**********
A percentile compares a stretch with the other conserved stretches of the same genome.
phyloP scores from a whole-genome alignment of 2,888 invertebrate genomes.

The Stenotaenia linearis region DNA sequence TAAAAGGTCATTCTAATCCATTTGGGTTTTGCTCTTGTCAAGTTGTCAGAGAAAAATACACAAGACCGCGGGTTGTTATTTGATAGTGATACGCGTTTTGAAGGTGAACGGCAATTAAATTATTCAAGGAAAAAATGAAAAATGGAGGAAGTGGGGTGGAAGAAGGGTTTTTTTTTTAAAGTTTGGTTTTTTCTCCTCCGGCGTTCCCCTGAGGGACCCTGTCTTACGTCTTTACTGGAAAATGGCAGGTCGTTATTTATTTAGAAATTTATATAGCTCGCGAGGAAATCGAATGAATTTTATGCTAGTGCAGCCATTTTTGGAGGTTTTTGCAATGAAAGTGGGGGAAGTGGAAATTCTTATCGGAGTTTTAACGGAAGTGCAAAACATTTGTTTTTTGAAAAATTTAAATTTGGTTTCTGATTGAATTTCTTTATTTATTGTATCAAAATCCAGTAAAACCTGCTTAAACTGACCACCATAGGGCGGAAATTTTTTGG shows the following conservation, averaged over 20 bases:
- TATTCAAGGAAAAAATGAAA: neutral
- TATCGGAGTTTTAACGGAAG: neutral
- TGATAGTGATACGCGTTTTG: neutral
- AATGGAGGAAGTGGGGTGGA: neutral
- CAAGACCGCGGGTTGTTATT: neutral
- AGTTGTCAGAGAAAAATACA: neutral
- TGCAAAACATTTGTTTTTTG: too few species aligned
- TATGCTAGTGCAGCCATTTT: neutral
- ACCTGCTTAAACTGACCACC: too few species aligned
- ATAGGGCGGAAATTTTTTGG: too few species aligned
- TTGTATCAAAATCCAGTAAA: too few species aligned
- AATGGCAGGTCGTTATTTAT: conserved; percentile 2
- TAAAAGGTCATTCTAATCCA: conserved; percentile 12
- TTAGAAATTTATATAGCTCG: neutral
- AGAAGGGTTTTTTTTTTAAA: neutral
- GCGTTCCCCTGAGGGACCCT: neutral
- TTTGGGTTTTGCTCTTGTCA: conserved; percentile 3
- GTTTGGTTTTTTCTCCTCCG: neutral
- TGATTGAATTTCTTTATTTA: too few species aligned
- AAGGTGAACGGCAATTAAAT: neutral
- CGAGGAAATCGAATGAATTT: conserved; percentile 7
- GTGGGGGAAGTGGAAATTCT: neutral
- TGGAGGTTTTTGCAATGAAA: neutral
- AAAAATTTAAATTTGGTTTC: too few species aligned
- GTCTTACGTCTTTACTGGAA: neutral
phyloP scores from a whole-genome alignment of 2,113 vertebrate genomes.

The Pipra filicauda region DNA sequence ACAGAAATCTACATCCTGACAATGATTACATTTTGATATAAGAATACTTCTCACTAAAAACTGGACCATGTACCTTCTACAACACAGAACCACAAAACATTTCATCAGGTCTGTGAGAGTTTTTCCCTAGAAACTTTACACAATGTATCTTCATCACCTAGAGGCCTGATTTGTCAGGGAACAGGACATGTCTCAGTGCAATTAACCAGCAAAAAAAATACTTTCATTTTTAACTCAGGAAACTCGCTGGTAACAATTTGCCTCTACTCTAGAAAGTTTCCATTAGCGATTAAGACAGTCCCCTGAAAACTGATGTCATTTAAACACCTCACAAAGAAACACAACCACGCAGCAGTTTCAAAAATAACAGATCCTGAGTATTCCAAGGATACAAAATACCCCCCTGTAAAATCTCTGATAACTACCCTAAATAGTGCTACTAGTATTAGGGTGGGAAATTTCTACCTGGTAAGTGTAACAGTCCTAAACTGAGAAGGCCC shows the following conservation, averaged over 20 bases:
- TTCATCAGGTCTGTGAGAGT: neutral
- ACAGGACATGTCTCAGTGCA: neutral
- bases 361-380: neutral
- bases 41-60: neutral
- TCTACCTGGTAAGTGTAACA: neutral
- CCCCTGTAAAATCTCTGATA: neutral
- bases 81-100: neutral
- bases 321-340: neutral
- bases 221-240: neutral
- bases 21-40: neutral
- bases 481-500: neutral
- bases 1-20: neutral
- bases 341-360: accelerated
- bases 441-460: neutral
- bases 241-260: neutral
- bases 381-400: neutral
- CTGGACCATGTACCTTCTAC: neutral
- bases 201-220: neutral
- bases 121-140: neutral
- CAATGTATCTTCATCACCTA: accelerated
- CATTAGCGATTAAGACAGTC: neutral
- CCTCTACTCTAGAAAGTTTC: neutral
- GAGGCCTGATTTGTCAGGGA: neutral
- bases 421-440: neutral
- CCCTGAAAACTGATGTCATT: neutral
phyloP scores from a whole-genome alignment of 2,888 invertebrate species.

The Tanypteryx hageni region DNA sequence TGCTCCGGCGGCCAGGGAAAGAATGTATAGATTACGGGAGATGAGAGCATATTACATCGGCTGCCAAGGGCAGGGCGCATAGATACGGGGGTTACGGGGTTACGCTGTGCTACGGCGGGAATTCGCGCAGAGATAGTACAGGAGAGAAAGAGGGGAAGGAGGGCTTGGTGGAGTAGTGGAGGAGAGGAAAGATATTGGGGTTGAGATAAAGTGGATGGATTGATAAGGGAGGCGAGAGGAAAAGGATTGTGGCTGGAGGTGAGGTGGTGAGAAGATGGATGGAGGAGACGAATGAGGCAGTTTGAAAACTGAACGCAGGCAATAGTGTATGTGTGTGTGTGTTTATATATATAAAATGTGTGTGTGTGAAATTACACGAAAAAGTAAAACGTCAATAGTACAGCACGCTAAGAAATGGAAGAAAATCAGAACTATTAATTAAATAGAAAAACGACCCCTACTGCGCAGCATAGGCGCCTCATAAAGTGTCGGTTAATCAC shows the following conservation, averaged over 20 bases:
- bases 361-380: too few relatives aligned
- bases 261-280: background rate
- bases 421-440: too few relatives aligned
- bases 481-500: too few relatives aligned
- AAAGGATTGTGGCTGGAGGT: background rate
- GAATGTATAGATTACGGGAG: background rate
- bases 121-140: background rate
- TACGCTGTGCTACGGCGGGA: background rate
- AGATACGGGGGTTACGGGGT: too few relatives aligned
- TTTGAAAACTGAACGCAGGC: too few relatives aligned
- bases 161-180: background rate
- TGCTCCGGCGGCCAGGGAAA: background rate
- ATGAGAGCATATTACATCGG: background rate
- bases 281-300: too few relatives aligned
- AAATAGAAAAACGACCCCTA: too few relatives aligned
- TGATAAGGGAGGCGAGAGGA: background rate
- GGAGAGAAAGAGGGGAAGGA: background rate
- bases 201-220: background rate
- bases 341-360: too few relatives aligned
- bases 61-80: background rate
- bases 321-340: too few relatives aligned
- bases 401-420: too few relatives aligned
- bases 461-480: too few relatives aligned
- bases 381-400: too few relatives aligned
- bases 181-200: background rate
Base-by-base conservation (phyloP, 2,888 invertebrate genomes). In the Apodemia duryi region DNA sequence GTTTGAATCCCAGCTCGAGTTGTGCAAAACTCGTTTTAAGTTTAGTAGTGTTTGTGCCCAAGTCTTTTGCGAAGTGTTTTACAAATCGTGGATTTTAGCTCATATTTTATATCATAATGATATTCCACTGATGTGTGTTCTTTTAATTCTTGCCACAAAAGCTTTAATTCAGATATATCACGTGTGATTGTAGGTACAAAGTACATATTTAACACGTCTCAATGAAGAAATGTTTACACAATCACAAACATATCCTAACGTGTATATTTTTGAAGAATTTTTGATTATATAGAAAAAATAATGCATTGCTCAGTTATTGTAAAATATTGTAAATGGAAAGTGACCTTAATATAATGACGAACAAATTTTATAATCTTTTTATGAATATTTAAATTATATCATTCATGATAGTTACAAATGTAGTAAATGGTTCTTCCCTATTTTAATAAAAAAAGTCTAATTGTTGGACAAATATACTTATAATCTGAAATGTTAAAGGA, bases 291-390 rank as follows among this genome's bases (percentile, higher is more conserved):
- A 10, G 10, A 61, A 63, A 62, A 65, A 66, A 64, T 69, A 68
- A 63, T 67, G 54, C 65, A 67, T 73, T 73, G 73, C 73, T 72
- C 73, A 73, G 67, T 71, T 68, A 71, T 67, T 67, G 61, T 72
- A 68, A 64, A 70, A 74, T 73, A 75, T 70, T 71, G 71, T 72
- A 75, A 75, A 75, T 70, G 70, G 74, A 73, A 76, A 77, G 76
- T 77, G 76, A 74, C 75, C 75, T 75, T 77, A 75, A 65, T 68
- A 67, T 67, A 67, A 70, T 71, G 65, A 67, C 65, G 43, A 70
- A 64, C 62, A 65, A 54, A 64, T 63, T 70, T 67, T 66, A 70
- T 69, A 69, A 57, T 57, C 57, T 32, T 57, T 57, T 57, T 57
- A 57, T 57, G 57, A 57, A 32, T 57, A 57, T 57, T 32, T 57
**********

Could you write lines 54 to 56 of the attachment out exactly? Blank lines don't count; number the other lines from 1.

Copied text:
- bases 421-440: neutral
- CCCTGAAAACTGATGTCATT: neutral
phyloP scores from a whole-genome alignment of 2,888 invertebrate species.